Fingerprints are a vital investigative tool, as the technology used to match suspects with fingerprints found at a crime scene can help investigators better understand what happened – and, potentially, who was involved. Despite the clear benefits of finding a suspect’s fingerprints at the scene of a crime, fingerprints themselves have come under scrutiny.
In the past, prosecutors found few weapons more powerful than the fingerprint. But today, the reliability of those fingerprints at a crime scene can be challenged. Defense attorneys have access to evidence that can show the fallibility of fingerprinting technology, and even challenge the presence of fingerprints in the first place. After all, your fingerprints at a crime scene do not automatically make you guilty of a crime, and there is no way to prove when and how the fingerprints got there.
Using Fingerprints for Plea Deals
Prosecutors are notorious for using fingerprint evidence in order to negotiate a plea deal with a suspect. They will intimidate suspects into thinking that fingerprints are incriminating enough for a guilty conviction from a judge or jury.
The Truth About Fingerprints in Criminal Investigations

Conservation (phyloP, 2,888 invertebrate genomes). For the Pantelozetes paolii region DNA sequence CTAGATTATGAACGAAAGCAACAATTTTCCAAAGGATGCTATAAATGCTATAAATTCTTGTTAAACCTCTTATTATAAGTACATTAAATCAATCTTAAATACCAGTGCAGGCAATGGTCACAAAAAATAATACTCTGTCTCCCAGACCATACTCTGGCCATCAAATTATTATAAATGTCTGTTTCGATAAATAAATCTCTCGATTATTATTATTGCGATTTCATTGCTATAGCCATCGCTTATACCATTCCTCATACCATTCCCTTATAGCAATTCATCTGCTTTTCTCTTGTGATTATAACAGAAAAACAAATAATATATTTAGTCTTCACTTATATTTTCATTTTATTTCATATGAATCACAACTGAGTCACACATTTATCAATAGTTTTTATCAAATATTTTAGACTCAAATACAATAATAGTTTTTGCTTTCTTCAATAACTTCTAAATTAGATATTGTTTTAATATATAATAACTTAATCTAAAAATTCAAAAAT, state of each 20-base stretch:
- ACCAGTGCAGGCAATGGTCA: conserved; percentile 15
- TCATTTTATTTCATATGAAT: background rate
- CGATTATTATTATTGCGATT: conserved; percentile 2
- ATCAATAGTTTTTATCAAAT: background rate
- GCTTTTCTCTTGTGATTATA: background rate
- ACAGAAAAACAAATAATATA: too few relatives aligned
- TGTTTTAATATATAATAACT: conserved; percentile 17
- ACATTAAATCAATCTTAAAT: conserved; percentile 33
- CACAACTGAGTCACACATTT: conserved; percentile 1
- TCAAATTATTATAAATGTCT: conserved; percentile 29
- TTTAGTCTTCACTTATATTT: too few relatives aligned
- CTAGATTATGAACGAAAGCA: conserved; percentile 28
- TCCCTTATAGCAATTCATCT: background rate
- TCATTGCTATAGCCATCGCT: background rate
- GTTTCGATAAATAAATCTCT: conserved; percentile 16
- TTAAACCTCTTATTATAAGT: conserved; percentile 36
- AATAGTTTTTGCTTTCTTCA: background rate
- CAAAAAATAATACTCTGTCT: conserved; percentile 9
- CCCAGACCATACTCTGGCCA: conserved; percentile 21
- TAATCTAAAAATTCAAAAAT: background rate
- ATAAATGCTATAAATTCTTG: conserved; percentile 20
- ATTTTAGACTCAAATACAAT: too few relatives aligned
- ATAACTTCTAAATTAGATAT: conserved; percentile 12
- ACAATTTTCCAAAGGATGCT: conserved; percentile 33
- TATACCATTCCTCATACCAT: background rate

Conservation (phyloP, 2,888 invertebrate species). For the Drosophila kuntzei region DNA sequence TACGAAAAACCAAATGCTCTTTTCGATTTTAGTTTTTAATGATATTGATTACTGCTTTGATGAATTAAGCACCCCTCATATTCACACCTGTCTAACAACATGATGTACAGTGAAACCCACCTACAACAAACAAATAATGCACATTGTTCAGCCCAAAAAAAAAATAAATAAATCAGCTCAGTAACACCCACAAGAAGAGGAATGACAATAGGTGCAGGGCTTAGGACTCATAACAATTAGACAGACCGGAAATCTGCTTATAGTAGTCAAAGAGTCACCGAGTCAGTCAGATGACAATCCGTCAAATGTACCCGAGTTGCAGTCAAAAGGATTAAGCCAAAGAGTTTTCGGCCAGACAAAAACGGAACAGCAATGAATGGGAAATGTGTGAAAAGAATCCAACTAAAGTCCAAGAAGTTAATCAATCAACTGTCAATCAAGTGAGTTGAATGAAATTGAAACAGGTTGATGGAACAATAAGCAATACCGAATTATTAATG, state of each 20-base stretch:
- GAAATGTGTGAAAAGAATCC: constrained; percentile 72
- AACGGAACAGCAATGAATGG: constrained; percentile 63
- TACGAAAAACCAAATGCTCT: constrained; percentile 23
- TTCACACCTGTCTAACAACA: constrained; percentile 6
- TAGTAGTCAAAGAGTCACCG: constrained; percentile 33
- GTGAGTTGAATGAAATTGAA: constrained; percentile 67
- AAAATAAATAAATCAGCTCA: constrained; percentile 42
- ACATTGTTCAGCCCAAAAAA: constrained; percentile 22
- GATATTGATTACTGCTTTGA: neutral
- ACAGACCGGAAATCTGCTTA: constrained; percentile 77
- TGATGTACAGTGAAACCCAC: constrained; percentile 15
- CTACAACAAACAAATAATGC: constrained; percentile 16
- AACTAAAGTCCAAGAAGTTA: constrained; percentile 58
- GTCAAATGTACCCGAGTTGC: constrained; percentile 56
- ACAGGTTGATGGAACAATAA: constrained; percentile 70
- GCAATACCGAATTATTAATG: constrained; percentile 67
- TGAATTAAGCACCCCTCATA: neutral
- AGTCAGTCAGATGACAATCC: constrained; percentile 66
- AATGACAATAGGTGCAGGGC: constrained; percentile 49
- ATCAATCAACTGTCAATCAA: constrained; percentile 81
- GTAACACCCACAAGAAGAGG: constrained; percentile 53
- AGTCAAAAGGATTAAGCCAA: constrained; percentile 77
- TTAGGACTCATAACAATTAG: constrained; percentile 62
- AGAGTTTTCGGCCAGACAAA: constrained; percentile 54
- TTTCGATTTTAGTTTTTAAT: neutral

When law enforcement testifies that fingerprints matching the suspects were found at the crime scene, they are not testifying that there was an identical match. Instead, the term “match” is used widely to describe a fingerprint with similar characteristics to another.
Fingerprints contain 75 to 175 unique characteristics. When an examiner is able to identify eight to 12 common points during a fingerprint comparison, they legally can state that they have a “match” and testify to such in court. Fingerprint analysis has been around since the early 1920s, but even then, Scotland Yard required a minimum of sixteen matching points. Today, there is no scientific basis for determining if 12 or 16 are more reliable, as there is limited research on the protocol itself.
Prosecutors would have a suspect believe that fingerprint evidence is reliable and enough to convict someone, but without context or additional evidence, the reality is that a fingerprint may not convict a person at all.
Fingerprints and Lacking Evidence
A crime scene is investigated to find evidence of a suspect’s presence. Nevertheless, when a suspect’s fingerprints are found at the scene, but there is no other evidence that they have committed the crime, those fingerprints become less powerful. A person could have visited the crime scene weeks before the actual crime and this is even easier to argue when the crime scene is a public place – such as a restaurant or store.
Having the Right Defense is Imperative
If your fingerprints were found at a crime scene, it is important that you seek legal counsel. An attorney can assess the true value of those fingerprints, along with other evidence present, to determine if prosecution has a valid case. Contact the Law Office of Timothy Armstrong, P.A. today regarding your criminal case. Schedule a consultation by calling 904-356-8618 or filling out our online contact form.